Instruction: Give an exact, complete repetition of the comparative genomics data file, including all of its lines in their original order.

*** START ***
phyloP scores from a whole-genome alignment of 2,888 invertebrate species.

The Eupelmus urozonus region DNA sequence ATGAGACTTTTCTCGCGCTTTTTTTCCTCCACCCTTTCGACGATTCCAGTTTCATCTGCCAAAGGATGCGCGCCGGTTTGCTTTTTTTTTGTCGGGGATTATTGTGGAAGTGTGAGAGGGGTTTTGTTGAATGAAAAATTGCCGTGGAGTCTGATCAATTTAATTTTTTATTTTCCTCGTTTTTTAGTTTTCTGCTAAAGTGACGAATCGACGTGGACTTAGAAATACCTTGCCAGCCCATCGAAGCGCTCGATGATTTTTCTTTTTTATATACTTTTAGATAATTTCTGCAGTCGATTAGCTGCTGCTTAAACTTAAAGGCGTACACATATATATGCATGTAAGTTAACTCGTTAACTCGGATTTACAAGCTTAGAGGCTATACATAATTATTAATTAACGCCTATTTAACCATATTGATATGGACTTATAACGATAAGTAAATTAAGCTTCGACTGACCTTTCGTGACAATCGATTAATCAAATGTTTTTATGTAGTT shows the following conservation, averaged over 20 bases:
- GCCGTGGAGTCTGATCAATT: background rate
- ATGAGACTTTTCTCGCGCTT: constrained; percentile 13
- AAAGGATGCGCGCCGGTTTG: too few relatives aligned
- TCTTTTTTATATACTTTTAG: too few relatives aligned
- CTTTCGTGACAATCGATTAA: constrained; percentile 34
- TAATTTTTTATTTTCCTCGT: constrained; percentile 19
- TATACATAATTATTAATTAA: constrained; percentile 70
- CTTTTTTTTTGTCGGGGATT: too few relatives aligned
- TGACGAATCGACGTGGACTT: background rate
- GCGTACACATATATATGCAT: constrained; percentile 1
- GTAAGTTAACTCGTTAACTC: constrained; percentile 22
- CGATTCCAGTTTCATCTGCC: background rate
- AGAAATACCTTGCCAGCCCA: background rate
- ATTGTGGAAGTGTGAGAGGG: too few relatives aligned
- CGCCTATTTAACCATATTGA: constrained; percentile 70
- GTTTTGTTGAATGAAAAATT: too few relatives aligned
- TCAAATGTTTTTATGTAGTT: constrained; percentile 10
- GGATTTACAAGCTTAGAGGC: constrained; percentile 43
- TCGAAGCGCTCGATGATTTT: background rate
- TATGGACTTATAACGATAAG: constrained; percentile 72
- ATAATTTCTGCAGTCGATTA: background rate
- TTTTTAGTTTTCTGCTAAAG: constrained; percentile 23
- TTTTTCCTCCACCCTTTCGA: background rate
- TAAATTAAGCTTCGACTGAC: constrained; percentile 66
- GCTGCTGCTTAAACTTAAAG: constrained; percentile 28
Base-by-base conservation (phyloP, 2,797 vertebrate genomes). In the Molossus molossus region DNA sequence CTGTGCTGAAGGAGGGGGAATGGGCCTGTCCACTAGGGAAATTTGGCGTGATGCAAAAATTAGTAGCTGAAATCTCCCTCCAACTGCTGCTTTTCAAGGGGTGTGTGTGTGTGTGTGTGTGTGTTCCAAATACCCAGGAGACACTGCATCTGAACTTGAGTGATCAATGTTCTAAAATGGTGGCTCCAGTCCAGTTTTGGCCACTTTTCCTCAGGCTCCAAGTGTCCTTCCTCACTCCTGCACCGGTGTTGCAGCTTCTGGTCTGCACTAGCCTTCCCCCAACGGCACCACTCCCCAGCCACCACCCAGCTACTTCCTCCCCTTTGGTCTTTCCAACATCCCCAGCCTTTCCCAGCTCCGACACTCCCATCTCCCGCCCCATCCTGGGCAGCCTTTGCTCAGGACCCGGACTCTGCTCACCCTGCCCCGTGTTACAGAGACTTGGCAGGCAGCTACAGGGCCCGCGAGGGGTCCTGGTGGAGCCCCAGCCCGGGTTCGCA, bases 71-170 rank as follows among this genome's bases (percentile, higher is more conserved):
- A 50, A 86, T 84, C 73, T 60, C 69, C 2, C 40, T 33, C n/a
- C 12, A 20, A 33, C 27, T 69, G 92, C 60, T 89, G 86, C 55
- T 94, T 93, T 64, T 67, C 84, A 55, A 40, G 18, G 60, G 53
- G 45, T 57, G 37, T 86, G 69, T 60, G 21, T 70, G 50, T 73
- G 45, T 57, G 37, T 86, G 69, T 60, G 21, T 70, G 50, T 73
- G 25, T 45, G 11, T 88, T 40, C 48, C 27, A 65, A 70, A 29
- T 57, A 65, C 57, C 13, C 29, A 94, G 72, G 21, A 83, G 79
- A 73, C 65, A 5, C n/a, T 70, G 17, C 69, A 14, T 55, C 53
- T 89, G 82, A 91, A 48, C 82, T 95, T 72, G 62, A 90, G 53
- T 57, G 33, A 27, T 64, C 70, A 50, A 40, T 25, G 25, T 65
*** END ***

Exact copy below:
phyloP scores from a whole-genome alignment of 2,888 invertebrate species.

The Eupelmus urozonus region DNA sequence ATGAGACTTTTCTCGCGCTTTTTTTCCTCCACCCTTTCGACGATTCCAGTTTCATCTGCCAAAGGATGCGCGCCGGTTTGCTTTTTTTTTGTCGGGGATTATTGTGGAAGTGTGAGAGGGGTTTTGTTGAATGAAAAATTGCCGTGGAGTCTGATCAATTTAATTTTTTATTTTCCTCGTTTTTTAGTTTTCTGCTAAAGTGACGAATCGACGTGGACTTAGAAATACCTTGCCAGCCCATCGAAGCGCTCGATGATTTTTCTTTTTTATATACTTTTAGATAATTTCTGCAGTCGATTAGCTGCTGCTTAAACTTAAAGGCGTACACATATATATGCATGTAAGTTAACTCGTTAACTCGGATTTACAAGCTTAGAGGCTATACATAATTATTAATTAACGCCTATTTAACCATATTGATATGGACTTATAACGATAAGTAAATTAAGCTTCGACTGACCTTTCGTGACAATCGATTAATCAAATGTTTTTATGTAGTT shows the following conservation, averaged over 20 bases:
- GCCGTGGAGTCTGATCAATT: background rate
- ATGAGACTTTTCTCGCGCTT: constrained; percentile 13
- AAAGGATGCGCGCCGGTTTG: too few relatives aligned
- TCTTTTTTATATACTTTTAG: too few relatives aligned
- CTTTCGTGACAATCGATTAA: constrained; percentile 34
- TAATTTTTTATTTTCCTCGT: constrained; percentile 19
- TATACATAATTATTAATTAA: constrained; percentile 70
- CTTTTTTTTTGTCGGGGATT: too few relatives aligned
- TGACGAATCGACGTGGACTT: background rate
- GCGTACACATATATATGCAT: constrained; percentile 1
- GTAAGTTAACTCGTTAACTC: constrained; percentile 22
- CGATTCCAGTTTCATCTGCC: background rate
- AGAAATACCTTGCCAGCCCA: background rate
- ATTGTGGAAGTGTGAGAGGG: too few relatives aligned
- CGCCTATTTAACCATATTGA: constrained; percentile 70
- GTTTTGTTGAATGAAAAATT: too few relatives aligned
- TCAAATGTTTTTATGTAGTT: constrained; percentile 10
- GGATTTACAAGCTTAGAGGC: constrained; percentile 43
- TCGAAGCGCTCGATGATTTT: background rate
- TATGGACTTATAACGATAAG: constrained; percentile 72
- ATAATTTCTGCAGTCGATTA: background rate
- TTTTTAGTTTTCTGCTAAAG: constrained; percentile 23
- TTTTTCCTCCACCCTTTCGA: background rate
- TAAATTAAGCTTCGACTGAC: constrained; percentile 66
- GCTGCTGCTTAAACTTAAAG: constrained; percentile 28
Base-by-base conservation (phyloP, 2,797 vertebrate genomes). In the Molossus molossus region DNA sequence CTGTGCTGAAGGAGGGGGAATGGGCCTGTCCACTAGGGAAATTTGGCGTGATGCAAAAATTAGTAGCTGAAATCTCCCTCCAACTGCTGCTTTTCAAGGGGTGTGTGTGTGTGTGTGTGTGTGTTCCAAATACCCAGGAGACACTGCATCTGAACTTGAGTGATCAATGTTCTAAAATGGTGGCTCCAGTCCAGTTTTGGCCACTTTTCCTCAGGCTCCAAGTGTCCTTCCTCACTCCTGCACCGGTGTTGCAGCTTCTGGTCTGCACTAGCCTTCCCCCAACGGCACCACTCCCCAGCCACCACCCAGCTACTTCCTCCCCTTTGGTCTTTCCAACATCCCCAGCCTTTCCCAGCTCCGACACTCCCATCTCCCGCCCCATCCTGGGCAGCCTTTGCTCAGGACCCGGACTCTGCTCACCCTGCCCCGTGTTACAGAGACTTGGCAGGCAGCTACAGGGCCCGCGAGGGGTCCTGGTGGAGCCCCAGCCCGGGTTCGCA, bases 71-170 rank as follows among this genome's bases (percentile, higher is more conserved):
- A 50, A 86, T 84, C 73, T 60, C 69, C 2, C 40, T 33, C n/a
- C 12, A 20, A 33, C 27, T 69, G 92, C 60, T 89, G 86, C 55
- T 94, T 93, T 64, T 67, C 84, A 55, A 40, G 18, G 60, G 53
- G 45, T 57, G 37, T 86, G 69, T 60, G 21, T 70, G 50, T 73
- G 45, T 57, G 37, T 86, G 69, T 60, G 21, T 70, G 50, T 73
- G 25, T 45, G 11, T 88, T 40, C 48, C 27, A 65, A 70, A 29
- T 57, A 65, C 57, C 13, C 29, A 94, G 72, G 21, A 83, G 79
- A 73, C 65, A 5, C n/a, T 70, G 17, C 69, A 14, T 55, C 53
- T 89, G 82, A 91, A 48, C 82, T 95, T 72, G 62, A 90, G 53
- T 57, G 33, A 27, T 64, C 70, A 50, A 40, T 25, G 25, T 65